A bill for the development of medical tourism in Greece is currently being prepared by the Greek Ministries of Health and Tourism and will soon be released for public consultation, Health Minister Andreas Lykourentzos informed the Greek Parliament recently.
The bill will aim to establish an institutional framework for the development of the necessary infrastructure and provision of advanced services in the health tourism sector.
Mr. Lykourentzos noted that public and private sector collaboration was essential and clarified that in addition to the private sector, state hospitals could also be included in the planning once they were certified.
The health minister underlined that through public and private sector collaboration, health units could operate throughout the year in the country and provide high quality health services, given that Greece has highly qualified doctors and nursing staff.
According to the study “Development of Medical Tourism in Greece,” conducted by the Institute of Social and Preventive Medicine on behalf of the Hellenic Chamber of Hotels, a realistic target for Greece in the medium term would be the annual arrival of 100,000 patients (medical tourists) that would each spend an average of 4,000 euros (3,000 euros for medical expenses and 1,000 euros for accommodation and other expenses) in the country.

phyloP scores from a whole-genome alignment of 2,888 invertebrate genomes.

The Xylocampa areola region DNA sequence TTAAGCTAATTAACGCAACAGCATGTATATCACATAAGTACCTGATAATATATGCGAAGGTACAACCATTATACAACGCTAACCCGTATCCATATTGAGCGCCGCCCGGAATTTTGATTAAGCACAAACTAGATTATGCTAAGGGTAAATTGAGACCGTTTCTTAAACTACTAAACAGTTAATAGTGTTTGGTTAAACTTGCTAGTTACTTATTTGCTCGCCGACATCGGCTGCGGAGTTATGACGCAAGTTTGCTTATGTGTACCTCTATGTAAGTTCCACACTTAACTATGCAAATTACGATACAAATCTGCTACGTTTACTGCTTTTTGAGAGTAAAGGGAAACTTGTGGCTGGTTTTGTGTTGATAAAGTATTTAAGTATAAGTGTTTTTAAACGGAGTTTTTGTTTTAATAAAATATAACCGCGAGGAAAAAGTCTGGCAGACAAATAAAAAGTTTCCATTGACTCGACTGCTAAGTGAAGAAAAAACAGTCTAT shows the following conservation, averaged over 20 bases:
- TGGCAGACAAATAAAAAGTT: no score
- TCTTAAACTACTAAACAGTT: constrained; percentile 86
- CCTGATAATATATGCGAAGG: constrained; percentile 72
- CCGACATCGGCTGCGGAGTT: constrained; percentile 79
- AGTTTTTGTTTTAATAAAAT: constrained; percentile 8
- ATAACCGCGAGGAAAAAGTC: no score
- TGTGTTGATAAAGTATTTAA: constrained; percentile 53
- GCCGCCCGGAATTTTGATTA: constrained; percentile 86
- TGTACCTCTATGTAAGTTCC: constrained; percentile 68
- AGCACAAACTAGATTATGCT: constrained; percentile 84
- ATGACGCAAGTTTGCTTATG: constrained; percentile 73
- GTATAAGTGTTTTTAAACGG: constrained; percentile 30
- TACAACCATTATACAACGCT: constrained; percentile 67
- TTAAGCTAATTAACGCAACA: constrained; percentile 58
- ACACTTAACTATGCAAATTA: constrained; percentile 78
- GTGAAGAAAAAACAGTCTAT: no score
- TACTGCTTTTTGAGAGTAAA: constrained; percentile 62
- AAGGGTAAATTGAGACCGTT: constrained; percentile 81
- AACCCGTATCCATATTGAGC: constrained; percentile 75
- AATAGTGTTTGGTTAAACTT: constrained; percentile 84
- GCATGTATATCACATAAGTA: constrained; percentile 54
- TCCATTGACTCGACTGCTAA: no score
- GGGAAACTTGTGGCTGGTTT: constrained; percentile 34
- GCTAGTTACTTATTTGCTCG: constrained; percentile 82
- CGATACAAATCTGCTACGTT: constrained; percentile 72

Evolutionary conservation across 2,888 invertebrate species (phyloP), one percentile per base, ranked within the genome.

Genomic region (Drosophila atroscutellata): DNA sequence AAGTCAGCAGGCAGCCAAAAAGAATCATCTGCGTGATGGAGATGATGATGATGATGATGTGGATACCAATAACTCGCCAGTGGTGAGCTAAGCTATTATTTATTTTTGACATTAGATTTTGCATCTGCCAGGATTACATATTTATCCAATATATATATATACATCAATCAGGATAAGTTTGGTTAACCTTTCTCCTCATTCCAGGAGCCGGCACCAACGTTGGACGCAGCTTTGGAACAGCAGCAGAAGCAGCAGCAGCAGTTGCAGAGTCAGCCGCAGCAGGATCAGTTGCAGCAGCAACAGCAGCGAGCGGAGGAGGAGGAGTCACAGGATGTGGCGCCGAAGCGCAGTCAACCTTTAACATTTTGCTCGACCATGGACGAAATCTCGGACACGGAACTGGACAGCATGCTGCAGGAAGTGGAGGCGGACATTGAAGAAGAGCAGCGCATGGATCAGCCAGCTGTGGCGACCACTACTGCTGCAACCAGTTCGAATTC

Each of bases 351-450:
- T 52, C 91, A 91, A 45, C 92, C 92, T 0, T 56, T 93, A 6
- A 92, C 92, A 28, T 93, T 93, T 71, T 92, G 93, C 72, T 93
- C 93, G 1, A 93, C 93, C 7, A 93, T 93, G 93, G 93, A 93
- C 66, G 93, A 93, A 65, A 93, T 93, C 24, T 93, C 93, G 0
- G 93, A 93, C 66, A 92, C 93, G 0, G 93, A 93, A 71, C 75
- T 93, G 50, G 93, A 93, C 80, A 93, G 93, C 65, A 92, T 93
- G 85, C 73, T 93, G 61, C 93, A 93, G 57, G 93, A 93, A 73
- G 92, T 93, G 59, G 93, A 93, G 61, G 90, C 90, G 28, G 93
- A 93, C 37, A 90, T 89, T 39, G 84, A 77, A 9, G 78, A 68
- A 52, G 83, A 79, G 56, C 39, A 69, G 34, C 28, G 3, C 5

Last year, the hotel chamber had suggested for six pilot programs (in Lasithi, Rhodes, Santorini, Athens, Thessaloniki and Thessaly) to be launched for the development and promotion of an integrated network of medical services for foreign visitors at a local level. The pilot programs would include travel packages and a marketing strategy.